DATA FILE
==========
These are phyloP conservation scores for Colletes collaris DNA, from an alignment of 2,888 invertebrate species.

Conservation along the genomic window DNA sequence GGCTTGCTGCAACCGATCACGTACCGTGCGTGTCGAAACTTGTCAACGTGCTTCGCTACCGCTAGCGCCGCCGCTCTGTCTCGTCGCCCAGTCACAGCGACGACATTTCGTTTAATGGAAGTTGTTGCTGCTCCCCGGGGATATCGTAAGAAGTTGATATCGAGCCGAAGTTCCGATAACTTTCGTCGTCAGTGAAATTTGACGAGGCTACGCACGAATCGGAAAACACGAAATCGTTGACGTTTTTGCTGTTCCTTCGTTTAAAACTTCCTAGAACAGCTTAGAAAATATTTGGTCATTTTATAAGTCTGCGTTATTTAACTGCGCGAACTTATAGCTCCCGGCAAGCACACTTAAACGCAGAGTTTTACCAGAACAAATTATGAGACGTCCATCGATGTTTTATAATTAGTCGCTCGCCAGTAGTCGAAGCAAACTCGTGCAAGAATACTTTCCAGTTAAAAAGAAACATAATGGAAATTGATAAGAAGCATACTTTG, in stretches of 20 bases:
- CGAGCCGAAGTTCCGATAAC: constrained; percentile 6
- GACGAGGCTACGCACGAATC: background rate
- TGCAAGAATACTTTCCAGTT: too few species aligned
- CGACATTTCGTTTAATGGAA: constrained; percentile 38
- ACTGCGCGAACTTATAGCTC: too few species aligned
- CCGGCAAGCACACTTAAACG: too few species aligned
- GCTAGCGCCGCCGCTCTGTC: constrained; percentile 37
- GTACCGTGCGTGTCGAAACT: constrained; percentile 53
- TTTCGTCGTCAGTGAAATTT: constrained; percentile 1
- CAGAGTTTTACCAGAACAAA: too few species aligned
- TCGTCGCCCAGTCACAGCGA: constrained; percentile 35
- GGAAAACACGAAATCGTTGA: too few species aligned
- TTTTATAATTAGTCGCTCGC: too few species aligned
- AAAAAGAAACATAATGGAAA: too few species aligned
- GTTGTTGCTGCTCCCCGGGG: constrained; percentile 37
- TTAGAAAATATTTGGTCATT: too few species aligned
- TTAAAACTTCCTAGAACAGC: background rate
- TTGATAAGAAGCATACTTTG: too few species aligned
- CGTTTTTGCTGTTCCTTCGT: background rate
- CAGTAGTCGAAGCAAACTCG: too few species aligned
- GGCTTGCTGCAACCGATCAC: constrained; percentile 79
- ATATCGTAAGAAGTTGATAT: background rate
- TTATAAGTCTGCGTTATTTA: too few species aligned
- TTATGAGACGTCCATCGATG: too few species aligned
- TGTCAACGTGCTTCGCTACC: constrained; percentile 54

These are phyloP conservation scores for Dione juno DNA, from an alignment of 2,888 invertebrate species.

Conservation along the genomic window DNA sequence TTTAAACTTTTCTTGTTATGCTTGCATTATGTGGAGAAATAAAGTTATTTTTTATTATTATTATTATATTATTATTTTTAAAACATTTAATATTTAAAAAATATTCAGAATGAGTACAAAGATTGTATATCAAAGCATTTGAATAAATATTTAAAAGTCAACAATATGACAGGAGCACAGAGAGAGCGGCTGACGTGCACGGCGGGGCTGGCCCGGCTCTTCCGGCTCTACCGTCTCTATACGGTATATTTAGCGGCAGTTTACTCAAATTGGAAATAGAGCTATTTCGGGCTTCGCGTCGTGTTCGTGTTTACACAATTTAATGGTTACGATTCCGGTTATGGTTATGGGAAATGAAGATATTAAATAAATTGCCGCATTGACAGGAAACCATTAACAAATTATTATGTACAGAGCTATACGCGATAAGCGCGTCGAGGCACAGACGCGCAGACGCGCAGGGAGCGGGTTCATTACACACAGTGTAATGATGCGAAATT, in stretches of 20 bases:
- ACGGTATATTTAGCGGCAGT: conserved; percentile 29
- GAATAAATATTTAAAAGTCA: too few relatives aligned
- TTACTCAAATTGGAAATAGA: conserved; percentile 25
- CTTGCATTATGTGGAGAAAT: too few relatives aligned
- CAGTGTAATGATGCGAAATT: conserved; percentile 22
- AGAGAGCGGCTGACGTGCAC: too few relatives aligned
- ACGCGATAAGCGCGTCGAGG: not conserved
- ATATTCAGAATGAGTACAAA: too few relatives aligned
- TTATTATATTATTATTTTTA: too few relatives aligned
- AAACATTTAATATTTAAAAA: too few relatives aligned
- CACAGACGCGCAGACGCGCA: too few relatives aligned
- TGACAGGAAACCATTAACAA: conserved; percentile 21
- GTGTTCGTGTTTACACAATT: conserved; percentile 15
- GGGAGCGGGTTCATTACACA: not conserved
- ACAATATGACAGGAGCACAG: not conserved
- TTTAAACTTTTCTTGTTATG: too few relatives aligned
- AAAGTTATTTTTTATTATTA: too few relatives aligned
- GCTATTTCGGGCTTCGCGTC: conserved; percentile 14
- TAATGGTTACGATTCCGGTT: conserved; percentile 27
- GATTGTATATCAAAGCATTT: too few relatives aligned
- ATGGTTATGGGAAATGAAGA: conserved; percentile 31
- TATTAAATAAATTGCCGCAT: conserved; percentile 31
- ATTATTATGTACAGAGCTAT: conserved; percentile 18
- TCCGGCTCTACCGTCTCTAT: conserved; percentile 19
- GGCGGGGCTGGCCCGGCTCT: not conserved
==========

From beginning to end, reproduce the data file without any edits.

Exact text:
These are phyloP conservation scores for Colletes collaris DNA, from an alignment of 2,888 invertebrate species.

Conservation along the genomic window DNA sequence GGCTTGCTGCAACCGATCACGTACCGTGCGTGTCGAAACTTGTCAACGTGCTTCGCTACCGCTAGCGCCGCCGCTCTGTCTCGTCGCCCAGTCACAGCGACGACATTTCGTTTAATGGAAGTTGTTGCTGCTCCCCGGGGATATCGTAAGAAGTTGATATCGAGCCGAAGTTCCGATAACTTTCGTCGTCAGTGAAATTTGACGAGGCTACGCACGAATCGGAAAACACGAAATCGTTGACGTTTTTGCTGTTCCTTCGTTTAAAACTTCCTAGAACAGCTTAGAAAATATTTGGTCATTTTATAAGTCTGCGTTATTTAACTGCGCGAACTTATAGCTCCCGGCAAGCACACTTAAACGCAGAGTTTTACCAGAACAAATTATGAGACGTCCATCGATGTTTTATAATTAGTCGCTCGCCAGTAGTCGAAGCAAACTCGTGCAAGAATACTTTCCAGTTAAAAAGAAACATAATGGAAATTGATAAGAAGCATACTTTG, in stretches of 20 bases:
- CGAGCCGAAGTTCCGATAAC: constrained; percentile 6
- GACGAGGCTACGCACGAATC: background rate
- TGCAAGAATACTTTCCAGTT: too few species aligned
- CGACATTTCGTTTAATGGAA: constrained; percentile 38
- ACTGCGCGAACTTATAGCTC: too few species aligned
- CCGGCAAGCACACTTAAACG: too few species aligned
- GCTAGCGCCGCCGCTCTGTC: constrained; percentile 37
- GTACCGTGCGTGTCGAAACT: constrained; percentile 53
- TTTCGTCGTCAGTGAAATTT: constrained; percentile 1
- CAGAGTTTTACCAGAACAAA: too few species aligned
- TCGTCGCCCAGTCACAGCGA: constrained; percentile 35
- GGAAAACACGAAATCGTTGA: too few species aligned
- TTTTATAATTAGTCGCTCGC: too few species aligned
- AAAAAGAAACATAATGGAAA: too few species aligned
- GTTGTTGCTGCTCCCCGGGG: constrained; percentile 37
- TTAGAAAATATTTGGTCATT: too few species aligned
- TTAAAACTTCCTAGAACAGC: background rate
- TTGATAAGAAGCATACTTTG: too few species aligned
- CGTTTTTGCTGTTCCTTCGT: background rate
- CAGTAGTCGAAGCAAACTCG: too few species aligned
- GGCTTGCTGCAACCGATCAC: constrained; percentile 79
- ATATCGTAAGAAGTTGATAT: background rate
- TTATAAGTCTGCGTTATTTA: too few species aligned
- TTATGAGACGTCCATCGATG: too few species aligned
- TGTCAACGTGCTTCGCTACC: constrained; percentile 54

These are phyloP conservation scores for Dione juno DNA, from an alignment of 2,888 invertebrate species.

Conservation along the genomic window DNA sequence TTTAAACTTTTCTTGTTATGCTTGCATTATGTGGAGAAATAAAGTTATTTTTTATTATTATTATTATATTATTATTTTTAAAACATTTAATATTTAAAAAATATTCAGAATGAGTACAAAGATTGTATATCAAAGCATTTGAATAAATATTTAAAAGTCAACAATATGACAGGAGCACAGAGAGAGCGGCTGACGTGCACGGCGGGGCTGGCCCGGCTCTTCCGGCTCTACCGTCTCTATACGGTATATTTAGCGGCAGTTTACTCAAATTGGAAATAGAGCTATTTCGGGCTTCGCGTCGTGTTCGTGTTTACACAATTTAATGGTTACGATTCCGGTTATGGTTATGGGAAATGAAGATATTAAATAAATTGCCGCATTGACAGGAAACCATTAACAAATTATTATGTACAGAGCTATACGCGATAAGCGCGTCGAGGCACAGACGCGCAGACGCGCAGGGAGCGGGTTCATTACACACAGTGTAATGATGCGAAATT, in stretches of 20 bases:
- ACGGTATATTTAGCGGCAGT: conserved; percentile 29
- GAATAAATATTTAAAAGTCA: too few relatives aligned
- TTACTCAAATTGGAAATAGA: conserved; percentile 25
- CTTGCATTATGTGGAGAAAT: too few relatives aligned
- CAGTGTAATGATGCGAAATT: conserved; percentile 22
- AGAGAGCGGCTGACGTGCAC: too few relatives aligned
- ACGCGATAAGCGCGTCGAGG: not conserved
- ATATTCAGAATGAGTACAAA: too few relatives aligned
- TTATTATATTATTATTTTTA: too few relatives aligned
- AAACATTTAATATTTAAAAA: too few relatives aligned
- CACAGACGCGCAGACGCGCA: too few relatives aligned
- TGACAGGAAACCATTAACAA: conserved; percentile 21
- GTGTTCGTGTTTACACAATT: conserved; percentile 15
- GGGAGCGGGTTCATTACACA: not conserved
- ACAATATGACAGGAGCACAG: not conserved
- TTTAAACTTTTCTTGTTATG: too few relatives aligned
- AAAGTTATTTTTTATTATTA: too few relatives aligned
- GCTATTTCGGGCTTCGCGTC: conserved; percentile 14
- TAATGGTTACGATTCCGGTT: conserved; percentile 27
- GATTGTATATCAAAGCATTT: too few relatives aligned
- ATGGTTATGGGAAATGAAGA: conserved; percentile 31
- TATTAAATAAATTGCCGCAT: conserved; percentile 31
- ATTATTATGTACAGAGCTAT: conserved; percentile 18
- TCCGGCTCTACCGTCTCTAT: conserved; percentile 19
- GGCGGGGCTGGCCCGGCTCT: not conserved